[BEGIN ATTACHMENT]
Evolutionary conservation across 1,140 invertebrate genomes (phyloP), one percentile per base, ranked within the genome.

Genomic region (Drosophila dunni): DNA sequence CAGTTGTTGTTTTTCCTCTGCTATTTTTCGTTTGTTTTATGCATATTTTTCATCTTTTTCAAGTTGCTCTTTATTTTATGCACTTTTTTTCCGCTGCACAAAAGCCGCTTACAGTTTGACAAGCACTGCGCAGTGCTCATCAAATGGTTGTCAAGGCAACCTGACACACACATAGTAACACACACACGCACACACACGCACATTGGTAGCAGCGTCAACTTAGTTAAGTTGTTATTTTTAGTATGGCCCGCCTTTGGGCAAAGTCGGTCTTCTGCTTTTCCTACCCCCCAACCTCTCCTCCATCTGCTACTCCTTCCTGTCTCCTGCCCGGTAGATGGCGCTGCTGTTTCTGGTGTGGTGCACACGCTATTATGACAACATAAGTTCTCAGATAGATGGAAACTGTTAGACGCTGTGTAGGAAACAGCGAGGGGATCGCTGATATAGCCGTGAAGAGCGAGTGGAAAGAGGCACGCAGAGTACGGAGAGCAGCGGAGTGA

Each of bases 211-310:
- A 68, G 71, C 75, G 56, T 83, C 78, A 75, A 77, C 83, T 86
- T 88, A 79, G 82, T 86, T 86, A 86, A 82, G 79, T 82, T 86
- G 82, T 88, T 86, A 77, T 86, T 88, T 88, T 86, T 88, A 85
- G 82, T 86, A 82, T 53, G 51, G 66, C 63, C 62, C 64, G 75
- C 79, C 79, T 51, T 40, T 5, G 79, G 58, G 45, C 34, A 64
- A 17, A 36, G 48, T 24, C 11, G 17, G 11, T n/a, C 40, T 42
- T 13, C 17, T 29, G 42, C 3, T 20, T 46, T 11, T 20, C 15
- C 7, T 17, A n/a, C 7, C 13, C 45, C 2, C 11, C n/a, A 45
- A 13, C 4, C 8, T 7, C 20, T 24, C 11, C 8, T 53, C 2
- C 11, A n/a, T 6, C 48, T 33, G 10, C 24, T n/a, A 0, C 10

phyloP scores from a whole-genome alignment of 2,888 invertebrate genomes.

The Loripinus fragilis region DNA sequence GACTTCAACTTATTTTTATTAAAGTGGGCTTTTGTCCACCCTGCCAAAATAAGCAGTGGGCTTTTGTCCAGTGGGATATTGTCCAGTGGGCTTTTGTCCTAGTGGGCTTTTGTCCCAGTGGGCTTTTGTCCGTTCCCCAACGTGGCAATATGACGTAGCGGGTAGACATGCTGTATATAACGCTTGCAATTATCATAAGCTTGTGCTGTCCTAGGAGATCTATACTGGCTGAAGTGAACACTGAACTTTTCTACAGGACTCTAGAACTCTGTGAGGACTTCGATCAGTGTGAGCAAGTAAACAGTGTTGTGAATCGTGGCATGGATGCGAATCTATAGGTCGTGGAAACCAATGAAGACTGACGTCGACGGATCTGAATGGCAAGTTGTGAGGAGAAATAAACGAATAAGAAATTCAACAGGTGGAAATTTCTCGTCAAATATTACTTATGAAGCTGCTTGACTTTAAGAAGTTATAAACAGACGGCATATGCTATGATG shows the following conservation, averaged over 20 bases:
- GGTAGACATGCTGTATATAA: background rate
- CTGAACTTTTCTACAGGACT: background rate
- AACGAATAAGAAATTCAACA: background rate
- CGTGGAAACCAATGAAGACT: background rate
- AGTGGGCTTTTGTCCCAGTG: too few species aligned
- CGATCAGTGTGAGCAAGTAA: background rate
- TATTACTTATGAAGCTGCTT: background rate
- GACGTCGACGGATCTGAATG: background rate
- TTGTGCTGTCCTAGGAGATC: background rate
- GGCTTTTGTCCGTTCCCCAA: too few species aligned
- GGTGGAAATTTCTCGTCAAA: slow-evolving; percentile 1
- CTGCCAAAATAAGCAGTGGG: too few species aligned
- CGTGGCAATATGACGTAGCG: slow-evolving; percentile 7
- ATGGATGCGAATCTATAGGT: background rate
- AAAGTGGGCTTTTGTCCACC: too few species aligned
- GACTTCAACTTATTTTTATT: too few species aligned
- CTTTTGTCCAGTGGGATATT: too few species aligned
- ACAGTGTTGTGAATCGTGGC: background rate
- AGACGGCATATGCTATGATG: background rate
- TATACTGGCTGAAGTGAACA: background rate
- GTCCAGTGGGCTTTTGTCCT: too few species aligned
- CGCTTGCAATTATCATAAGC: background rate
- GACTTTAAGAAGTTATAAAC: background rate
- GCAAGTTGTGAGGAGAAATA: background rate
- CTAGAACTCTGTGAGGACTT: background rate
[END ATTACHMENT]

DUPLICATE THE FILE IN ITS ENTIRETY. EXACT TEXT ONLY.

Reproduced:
Evolutionary conservation across 1,140 invertebrate genomes (phyloP), one percentile per base, ranked within the genome.

Genomic region (Drosophila dunni): DNA sequence CAGTTGTTGTTTTTCCTCTGCTATTTTTCGTTTGTTTTATGCATATTTTTCATCTTTTTCAAGTTGCTCTTTATTTTATGCACTTTTTTTCCGCTGCACAAAAGCCGCTTACAGTTTGACAAGCACTGCGCAGTGCTCATCAAATGGTTGTCAAGGCAACCTGACACACACATAGTAACACACACACGCACACACACGCACATTGGTAGCAGCGTCAACTTAGTTAAGTTGTTATTTTTAGTATGGCCCGCCTTTGGGCAAAGTCGGTCTTCTGCTTTTCCTACCCCCCAACCTCTCCTCCATCTGCTACTCCTTCCTGTCTCCTGCCCGGTAGATGGCGCTGCTGTTTCTGGTGTGGTGCACACGCTATTATGACAACATAAGTTCTCAGATAGATGGAAACTGTTAGACGCTGTGTAGGAAACAGCGAGGGGATCGCTGATATAGCCGTGAAGAGCGAGTGGAAAGAGGCACGCAGAGTACGGAGAGCAGCGGAGTGA

Each of bases 211-310:
- A 68, G 71, C 75, G 56, T 83, C 78, A 75, A 77, C 83, T 86
- T 88, A 79, G 82, T 86, T 86, A 86, A 82, G 79, T 82, T 86
- G 82, T 88, T 86, A 77, T 86, T 88, T 88, T 86, T 88, A 85
- G 82, T 86, A 82, T 53, G 51, G 66, C 63, C 62, C 64, G 75
- C 79, C 79, T 51, T 40, T 5, G 79, G 58, G 45, C 34, A 64
- A 17, A 36, G 48, T 24, C 11, G 17, G 11, T n/a, C 40, T 42
- T 13, C 17, T 29, G 42, C 3, T 20, T 46, T 11, T 20, C 15
- C 7, T 17, A n/a, C 7, C 13, C 45, C 2, C 11, C n/a, A 45
- A 13, C 4, C 8, T 7, C 20, T 24, C 11, C 8, T 53, C 2
- C 11, A n/a, T 6, C 48, T 33, G 10, C 24, T n/a, A 0, C 10

phyloP scores from a whole-genome alignment of 2,888 invertebrate genomes.

The Loripinus fragilis region DNA sequence GACTTCAACTTATTTTTATTAAAGTGGGCTTTTGTCCACCCTGCCAAAATAAGCAGTGGGCTTTTGTCCAGTGGGATATTGTCCAGTGGGCTTTTGTCCTAGTGGGCTTTTGTCCCAGTGGGCTTTTGTCCGTTCCCCAACGTGGCAATATGACGTAGCGGGTAGACATGCTGTATATAACGCTTGCAATTATCATAAGCTTGTGCTGTCCTAGGAGATCTATACTGGCTGAAGTGAACACTGAACTTTTCTACAGGACTCTAGAACTCTGTGAGGACTTCGATCAGTGTGAGCAAGTAAACAGTGTTGTGAATCGTGGCATGGATGCGAATCTATAGGTCGTGGAAACCAATGAAGACTGACGTCGACGGATCTGAATGGCAAGTTGTGAGGAGAAATAAACGAATAAGAAATTCAACAGGTGGAAATTTCTCGTCAAATATTACTTATGAAGCTGCTTGACTTTAAGAAGTTATAAACAGACGGCATATGCTATGATG shows the following conservation, averaged over 20 bases:
- GGTAGACATGCTGTATATAA: background rate
- CTGAACTTTTCTACAGGACT: background rate
- AACGAATAAGAAATTCAACA: background rate
- CGTGGAAACCAATGAAGACT: background rate
- AGTGGGCTTTTGTCCCAGTG: too few species aligned
- CGATCAGTGTGAGCAAGTAA: background rate
- TATTACTTATGAAGCTGCTT: background rate
- GACGTCGACGGATCTGAATG: background rate
- TTGTGCTGTCCTAGGAGATC: background rate
- GGCTTTTGTCCGTTCCCCAA: too few species aligned
- GGTGGAAATTTCTCGTCAAA: slow-evolving; percentile 1
- CTGCCAAAATAAGCAGTGGG: too few species aligned
- CGTGGCAATATGACGTAGCG: slow-evolving; percentile 7
- ATGGATGCGAATCTATAGGT: background rate
- AAAGTGGGCTTTTGTCCACC: too few species aligned
- GACTTCAACTTATTTTTATT: too few species aligned
- CTTTTGTCCAGTGGGATATT: too few species aligned
- ACAGTGTTGTGAATCGTGGC: background rate
- AGACGGCATATGCTATGATG: background rate
- TATACTGGCTGAAGTGAACA: background rate
- GTCCAGTGGGCTTTTGTCCT: too few species aligned
- CGCTTGCAATTATCATAAGC: background rate
- GACTTTAAGAAGTTATAAAC: background rate
- GCAAGTTGTGAGGAGAAATA: background rate
- CTAGAACTCTGTGAGGACTT: background rate